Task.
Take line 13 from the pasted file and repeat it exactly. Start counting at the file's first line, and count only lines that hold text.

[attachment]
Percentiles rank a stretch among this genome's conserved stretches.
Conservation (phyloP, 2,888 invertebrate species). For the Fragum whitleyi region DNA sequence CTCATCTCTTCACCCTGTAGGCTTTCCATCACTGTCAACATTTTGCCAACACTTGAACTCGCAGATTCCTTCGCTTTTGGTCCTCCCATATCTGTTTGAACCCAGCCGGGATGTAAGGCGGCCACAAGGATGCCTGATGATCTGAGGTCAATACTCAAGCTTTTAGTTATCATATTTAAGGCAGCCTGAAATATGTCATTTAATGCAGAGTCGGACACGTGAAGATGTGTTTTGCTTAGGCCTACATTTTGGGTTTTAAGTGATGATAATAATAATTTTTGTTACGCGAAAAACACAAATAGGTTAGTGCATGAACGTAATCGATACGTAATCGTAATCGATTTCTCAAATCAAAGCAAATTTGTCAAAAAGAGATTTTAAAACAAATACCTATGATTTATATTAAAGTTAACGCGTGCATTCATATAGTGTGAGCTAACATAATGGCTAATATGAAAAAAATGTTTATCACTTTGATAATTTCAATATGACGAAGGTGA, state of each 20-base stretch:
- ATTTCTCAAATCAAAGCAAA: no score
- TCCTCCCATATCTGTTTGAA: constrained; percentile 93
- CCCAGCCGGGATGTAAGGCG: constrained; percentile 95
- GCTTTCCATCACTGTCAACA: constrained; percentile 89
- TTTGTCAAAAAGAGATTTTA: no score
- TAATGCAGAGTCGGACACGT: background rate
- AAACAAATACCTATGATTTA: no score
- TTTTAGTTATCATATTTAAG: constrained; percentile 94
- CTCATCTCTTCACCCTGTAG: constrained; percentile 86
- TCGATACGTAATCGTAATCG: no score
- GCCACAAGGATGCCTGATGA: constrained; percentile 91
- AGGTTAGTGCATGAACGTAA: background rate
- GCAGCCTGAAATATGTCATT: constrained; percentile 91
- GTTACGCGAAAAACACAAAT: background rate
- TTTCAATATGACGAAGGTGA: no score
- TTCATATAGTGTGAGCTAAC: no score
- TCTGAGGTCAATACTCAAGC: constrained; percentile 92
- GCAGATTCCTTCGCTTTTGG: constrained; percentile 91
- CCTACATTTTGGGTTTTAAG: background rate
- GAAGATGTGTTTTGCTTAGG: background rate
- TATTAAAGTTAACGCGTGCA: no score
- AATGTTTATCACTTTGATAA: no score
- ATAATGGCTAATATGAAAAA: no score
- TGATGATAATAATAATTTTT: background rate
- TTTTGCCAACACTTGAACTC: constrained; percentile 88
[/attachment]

- GCCACAAGGATGCCTGATGA: constrained; percentile 91